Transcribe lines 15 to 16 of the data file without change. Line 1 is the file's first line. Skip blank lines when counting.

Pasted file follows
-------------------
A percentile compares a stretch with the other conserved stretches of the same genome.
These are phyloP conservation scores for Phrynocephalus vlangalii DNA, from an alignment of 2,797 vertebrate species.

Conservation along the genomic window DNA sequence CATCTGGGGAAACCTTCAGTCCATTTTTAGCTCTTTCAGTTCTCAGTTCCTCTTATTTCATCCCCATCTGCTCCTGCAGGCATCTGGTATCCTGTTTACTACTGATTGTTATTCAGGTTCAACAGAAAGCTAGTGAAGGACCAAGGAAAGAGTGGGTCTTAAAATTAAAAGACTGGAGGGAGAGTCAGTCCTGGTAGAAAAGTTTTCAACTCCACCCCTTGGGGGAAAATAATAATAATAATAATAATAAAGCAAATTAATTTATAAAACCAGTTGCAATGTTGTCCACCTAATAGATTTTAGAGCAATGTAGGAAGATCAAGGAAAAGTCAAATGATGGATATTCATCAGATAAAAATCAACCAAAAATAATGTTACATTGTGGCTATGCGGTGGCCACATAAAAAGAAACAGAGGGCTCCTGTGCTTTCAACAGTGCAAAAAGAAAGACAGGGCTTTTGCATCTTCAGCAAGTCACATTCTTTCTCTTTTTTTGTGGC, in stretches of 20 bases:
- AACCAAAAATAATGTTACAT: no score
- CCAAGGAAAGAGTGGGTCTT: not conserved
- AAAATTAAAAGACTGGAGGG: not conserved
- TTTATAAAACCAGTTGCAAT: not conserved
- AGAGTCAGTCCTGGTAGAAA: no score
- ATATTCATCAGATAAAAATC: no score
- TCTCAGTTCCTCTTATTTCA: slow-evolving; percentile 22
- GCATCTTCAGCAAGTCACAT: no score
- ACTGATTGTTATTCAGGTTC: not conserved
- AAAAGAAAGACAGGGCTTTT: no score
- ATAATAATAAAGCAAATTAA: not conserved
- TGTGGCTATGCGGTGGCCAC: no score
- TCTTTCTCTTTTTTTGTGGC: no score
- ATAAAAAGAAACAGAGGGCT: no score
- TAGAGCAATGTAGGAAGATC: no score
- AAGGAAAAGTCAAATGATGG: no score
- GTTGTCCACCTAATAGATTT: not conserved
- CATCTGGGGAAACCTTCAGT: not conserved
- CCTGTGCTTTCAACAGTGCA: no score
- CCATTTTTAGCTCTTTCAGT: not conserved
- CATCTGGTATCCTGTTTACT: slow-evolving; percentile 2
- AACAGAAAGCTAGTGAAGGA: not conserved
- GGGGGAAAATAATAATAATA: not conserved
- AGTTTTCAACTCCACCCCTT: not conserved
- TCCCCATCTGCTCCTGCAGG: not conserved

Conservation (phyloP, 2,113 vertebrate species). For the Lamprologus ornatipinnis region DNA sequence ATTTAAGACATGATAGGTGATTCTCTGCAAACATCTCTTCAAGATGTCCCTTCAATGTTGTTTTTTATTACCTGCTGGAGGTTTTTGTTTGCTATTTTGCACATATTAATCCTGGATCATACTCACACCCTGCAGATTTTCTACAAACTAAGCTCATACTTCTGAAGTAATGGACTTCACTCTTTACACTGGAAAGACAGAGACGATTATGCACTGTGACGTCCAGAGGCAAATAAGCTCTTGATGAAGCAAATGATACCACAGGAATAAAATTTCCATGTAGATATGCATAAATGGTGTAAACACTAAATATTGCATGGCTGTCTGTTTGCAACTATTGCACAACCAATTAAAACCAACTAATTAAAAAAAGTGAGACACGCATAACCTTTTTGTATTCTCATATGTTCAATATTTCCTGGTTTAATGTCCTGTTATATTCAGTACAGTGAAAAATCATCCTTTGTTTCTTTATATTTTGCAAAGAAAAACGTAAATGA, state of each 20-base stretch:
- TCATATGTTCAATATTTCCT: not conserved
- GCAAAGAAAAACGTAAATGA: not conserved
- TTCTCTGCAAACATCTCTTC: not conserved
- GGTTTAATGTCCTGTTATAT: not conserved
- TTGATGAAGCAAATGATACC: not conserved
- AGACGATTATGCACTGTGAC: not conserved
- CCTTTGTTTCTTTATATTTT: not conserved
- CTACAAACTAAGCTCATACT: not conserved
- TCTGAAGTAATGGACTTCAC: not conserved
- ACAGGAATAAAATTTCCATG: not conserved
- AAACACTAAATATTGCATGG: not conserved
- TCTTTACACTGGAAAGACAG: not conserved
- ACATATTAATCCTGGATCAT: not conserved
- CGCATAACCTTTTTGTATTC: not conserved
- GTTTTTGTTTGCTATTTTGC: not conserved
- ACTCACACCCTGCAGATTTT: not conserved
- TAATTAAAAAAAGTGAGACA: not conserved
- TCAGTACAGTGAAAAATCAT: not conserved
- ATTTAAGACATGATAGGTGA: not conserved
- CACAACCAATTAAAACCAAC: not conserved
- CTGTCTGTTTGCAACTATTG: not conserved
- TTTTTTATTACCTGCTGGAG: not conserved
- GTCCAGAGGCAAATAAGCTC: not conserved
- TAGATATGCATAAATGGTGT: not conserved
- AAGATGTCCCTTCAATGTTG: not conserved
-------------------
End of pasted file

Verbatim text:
- TGTGGCTATGCGGTGGCCAC: no score
- TCTTTCTCTTTTTTTGTGGC: no score